US Initial Jobless Claims Fell, Indicating Strength of Labor Market
The US initial unemployment claims unexpectedly fell last week, suggesting strength of the American economy and labor market, despite ongoing trade tensions between the United States and other countries.
The US Labor Department reported, that initial jobless claims fell by 6.000 to a seasonally adjusted 213.000 for the week ended August 4. Economists had forecast claims rising to 220.000 in the latest week. Data for the prior week was revised to show 1.000 more applications received than previously reported.
The report also showed the number of continuing claims increased 29.000 to 1.76 million in the week ended July 28. The four-week moving average of the so-called continuing claims rose 3.000 to 1.75 million.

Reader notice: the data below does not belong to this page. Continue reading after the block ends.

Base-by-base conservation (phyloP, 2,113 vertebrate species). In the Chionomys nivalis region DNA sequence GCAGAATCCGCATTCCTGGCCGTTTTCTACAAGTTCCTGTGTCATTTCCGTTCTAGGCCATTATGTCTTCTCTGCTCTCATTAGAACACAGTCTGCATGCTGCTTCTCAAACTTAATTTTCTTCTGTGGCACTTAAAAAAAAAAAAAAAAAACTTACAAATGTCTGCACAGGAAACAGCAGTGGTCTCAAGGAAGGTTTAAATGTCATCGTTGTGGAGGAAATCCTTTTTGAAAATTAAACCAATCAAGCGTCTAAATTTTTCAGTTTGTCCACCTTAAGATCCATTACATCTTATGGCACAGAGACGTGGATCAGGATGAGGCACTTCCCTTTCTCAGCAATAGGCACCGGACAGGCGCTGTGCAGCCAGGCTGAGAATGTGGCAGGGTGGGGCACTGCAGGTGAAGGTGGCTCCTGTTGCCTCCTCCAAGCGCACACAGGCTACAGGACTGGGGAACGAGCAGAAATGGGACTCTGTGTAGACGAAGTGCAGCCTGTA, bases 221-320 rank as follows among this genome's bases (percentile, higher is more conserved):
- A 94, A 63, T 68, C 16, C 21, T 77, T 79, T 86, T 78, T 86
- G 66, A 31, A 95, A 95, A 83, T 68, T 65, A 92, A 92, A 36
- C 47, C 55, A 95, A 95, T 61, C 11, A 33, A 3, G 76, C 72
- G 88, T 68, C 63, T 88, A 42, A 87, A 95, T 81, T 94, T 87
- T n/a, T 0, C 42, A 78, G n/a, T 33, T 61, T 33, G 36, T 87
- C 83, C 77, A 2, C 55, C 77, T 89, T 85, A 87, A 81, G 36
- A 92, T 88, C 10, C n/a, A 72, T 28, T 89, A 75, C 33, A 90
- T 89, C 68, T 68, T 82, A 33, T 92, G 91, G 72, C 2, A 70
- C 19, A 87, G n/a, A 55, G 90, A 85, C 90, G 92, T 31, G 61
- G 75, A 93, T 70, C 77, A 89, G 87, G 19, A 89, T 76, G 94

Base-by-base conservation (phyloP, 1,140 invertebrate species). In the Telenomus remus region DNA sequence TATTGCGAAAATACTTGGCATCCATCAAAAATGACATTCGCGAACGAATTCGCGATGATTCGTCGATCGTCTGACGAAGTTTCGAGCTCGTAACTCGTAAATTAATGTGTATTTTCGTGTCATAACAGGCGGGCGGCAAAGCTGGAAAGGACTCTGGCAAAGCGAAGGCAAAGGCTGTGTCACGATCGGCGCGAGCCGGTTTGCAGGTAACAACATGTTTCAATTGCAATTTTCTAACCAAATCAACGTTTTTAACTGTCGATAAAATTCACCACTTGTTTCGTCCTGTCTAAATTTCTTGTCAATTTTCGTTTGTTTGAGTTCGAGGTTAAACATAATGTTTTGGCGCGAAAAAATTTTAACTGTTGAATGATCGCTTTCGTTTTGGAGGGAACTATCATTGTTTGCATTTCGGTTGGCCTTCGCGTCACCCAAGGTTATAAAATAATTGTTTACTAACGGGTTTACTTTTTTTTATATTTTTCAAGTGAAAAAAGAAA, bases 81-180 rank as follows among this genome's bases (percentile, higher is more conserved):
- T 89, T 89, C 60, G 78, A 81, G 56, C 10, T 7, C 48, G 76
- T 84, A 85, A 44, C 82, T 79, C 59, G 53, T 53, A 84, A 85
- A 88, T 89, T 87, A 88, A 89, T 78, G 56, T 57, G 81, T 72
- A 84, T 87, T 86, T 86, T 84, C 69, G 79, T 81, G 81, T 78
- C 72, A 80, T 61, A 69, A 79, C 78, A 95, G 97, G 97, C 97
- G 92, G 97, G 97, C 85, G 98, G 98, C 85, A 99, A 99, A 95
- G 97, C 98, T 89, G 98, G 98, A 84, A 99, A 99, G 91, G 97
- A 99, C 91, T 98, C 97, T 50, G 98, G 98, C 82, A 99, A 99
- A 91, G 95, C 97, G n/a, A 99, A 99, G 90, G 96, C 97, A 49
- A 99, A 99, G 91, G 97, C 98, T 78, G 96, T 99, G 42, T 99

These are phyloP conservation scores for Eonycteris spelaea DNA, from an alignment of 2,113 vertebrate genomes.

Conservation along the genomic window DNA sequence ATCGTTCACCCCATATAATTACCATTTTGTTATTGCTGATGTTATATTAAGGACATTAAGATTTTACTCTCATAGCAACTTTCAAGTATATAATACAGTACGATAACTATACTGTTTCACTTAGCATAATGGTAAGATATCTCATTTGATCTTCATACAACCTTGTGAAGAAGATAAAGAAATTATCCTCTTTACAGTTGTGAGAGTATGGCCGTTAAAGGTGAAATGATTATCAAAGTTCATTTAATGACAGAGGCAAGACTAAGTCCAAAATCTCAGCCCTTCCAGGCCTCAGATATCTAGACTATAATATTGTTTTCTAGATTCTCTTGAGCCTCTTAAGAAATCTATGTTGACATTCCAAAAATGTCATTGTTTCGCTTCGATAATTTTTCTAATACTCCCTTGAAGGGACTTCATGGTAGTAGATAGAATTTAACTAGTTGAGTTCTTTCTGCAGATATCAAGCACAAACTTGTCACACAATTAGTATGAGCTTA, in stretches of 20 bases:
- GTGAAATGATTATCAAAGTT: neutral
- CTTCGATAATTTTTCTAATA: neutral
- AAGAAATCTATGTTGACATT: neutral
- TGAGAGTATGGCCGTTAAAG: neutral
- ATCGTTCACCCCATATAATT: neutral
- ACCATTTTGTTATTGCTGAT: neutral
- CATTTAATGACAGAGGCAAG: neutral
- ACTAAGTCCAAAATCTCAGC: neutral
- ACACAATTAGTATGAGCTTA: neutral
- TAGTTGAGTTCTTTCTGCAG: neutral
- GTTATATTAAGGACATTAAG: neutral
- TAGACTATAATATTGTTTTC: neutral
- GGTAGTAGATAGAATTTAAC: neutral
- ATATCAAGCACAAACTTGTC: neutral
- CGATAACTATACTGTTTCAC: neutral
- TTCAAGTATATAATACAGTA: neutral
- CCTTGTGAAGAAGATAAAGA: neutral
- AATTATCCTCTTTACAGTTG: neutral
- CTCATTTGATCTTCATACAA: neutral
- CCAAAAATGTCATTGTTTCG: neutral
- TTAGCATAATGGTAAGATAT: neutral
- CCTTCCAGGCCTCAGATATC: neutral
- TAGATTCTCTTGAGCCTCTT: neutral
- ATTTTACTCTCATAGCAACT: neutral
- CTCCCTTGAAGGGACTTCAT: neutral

Unemployment claims dropped to 208.000 during the week ended July 14, which was the lowest reading since December 1969.
The US economy grew by 4.1% yoy in the second quarter, the fastest in nearly four years and created 157.000 jobs in July. The slowdown in hiring likely reflected a shortage of qualified workers. A report on Tuesday showed there were 6.7 million unfilled jobs in June.